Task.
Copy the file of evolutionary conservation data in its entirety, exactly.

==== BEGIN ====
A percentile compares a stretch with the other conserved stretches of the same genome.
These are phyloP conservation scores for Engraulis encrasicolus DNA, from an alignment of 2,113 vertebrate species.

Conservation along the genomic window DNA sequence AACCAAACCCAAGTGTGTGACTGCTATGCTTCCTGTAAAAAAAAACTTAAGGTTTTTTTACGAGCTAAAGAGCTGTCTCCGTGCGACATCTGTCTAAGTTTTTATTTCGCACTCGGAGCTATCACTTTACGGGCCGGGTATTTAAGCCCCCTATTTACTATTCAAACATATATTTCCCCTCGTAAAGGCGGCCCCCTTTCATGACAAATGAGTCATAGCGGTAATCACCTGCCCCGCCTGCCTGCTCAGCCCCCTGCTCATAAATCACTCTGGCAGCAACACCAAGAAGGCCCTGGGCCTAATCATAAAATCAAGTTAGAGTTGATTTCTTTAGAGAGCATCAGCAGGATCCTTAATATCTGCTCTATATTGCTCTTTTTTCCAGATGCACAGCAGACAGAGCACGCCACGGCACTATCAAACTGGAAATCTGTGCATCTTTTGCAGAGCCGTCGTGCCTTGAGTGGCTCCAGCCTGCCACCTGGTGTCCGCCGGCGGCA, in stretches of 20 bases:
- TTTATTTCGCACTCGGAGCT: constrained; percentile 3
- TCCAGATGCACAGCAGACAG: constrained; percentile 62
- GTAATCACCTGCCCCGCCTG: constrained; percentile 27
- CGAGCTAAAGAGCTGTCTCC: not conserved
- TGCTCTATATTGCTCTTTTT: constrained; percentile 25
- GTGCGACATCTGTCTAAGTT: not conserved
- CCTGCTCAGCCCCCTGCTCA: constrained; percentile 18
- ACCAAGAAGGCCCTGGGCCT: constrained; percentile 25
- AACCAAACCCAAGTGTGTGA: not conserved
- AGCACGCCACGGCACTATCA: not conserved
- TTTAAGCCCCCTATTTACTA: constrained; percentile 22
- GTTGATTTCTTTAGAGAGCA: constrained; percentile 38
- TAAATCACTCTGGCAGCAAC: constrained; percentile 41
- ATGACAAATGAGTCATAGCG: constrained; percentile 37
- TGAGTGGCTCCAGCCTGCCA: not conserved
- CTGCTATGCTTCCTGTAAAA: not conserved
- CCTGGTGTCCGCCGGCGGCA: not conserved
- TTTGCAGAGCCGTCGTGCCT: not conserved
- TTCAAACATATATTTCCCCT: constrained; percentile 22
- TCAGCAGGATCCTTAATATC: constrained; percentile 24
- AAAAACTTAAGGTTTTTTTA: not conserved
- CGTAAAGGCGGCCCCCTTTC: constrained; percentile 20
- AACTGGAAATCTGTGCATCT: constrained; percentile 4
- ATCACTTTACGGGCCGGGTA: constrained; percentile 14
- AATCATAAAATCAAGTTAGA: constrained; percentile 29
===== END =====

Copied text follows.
A percentile compares a stretch with the other conserved stretches of the same genome.
These are phyloP conservation scores for Engraulis encrasicolus DNA, from an alignment of 2,113 vertebrate species.

Conservation along the genomic window DNA sequence AACCAAACCCAAGTGTGTGACTGCTATGCTTCCTGTAAAAAAAAACTTAAGGTTTTTTTACGAGCTAAAGAGCTGTCTCCGTGCGACATCTGTCTAAGTTTTTATTTCGCACTCGGAGCTATCACTTTACGGGCCGGGTATTTAAGCCCCCTATTTACTATTCAAACATATATTTCCCCTCGTAAAGGCGGCCCCCTTTCATGACAAATGAGTCATAGCGGTAATCACCTGCCCCGCCTGCCTGCTCAGCCCCCTGCTCATAAATCACTCTGGCAGCAACACCAAGAAGGCCCTGGGCCTAATCATAAAATCAAGTTAGAGTTGATTTCTTTAGAGAGCATCAGCAGGATCCTTAATATCTGCTCTATATTGCTCTTTTTTCCAGATGCACAGCAGACAGAGCACGCCACGGCACTATCAAACTGGAAATCTGTGCATCTTTTGCAGAGCCGTCGTGCCTTGAGTGGCTCCAGCCTGCCACCTGGTGTCCGCCGGCGGCA, in stretches of 20 bases:
- TTTATTTCGCACTCGGAGCT: constrained; percentile 3
- TCCAGATGCACAGCAGACAG: constrained; percentile 62
- GTAATCACCTGCCCCGCCTG: constrained; percentile 27
- CGAGCTAAAGAGCTGTCTCC: not conserved
- TGCTCTATATTGCTCTTTTT: constrained; percentile 25
- GTGCGACATCTGTCTAAGTT: not conserved
- CCTGCTCAGCCCCCTGCTCA: constrained; percentile 18
- ACCAAGAAGGCCCTGGGCCT: constrained; percentile 25
- AACCAAACCCAAGTGTGTGA: not conserved
- AGCACGCCACGGCACTATCA: not conserved
- TTTAAGCCCCCTATTTACTA: constrained; percentile 22
- GTTGATTTCTTTAGAGAGCA: constrained; percentile 38
- TAAATCACTCTGGCAGCAAC: constrained; percentile 41
- ATGACAAATGAGTCATAGCG: constrained; percentile 37
- TGAGTGGCTCCAGCCTGCCA: not conserved
- CTGCTATGCTTCCTGTAAAA: not conserved
- CCTGGTGTCCGCCGGCGGCA: not conserved
- TTTGCAGAGCCGTCGTGCCT: not conserved
- TTCAAACATATATTTCCCCT: constrained; percentile 22
- TCAGCAGGATCCTTAATATC: constrained; percentile 24
- AAAAACTTAAGGTTTTTTTA: not conserved
- CGTAAAGGCGGCCCCCTTTC: constrained; percentile 20
- AACTGGAAATCTGTGCATCT: constrained; percentile 4
- ATCACTTTACGGGCCGGGTA: constrained; percentile 14
- AATCATAAAATCAAGTTAGA: constrained; percentile 29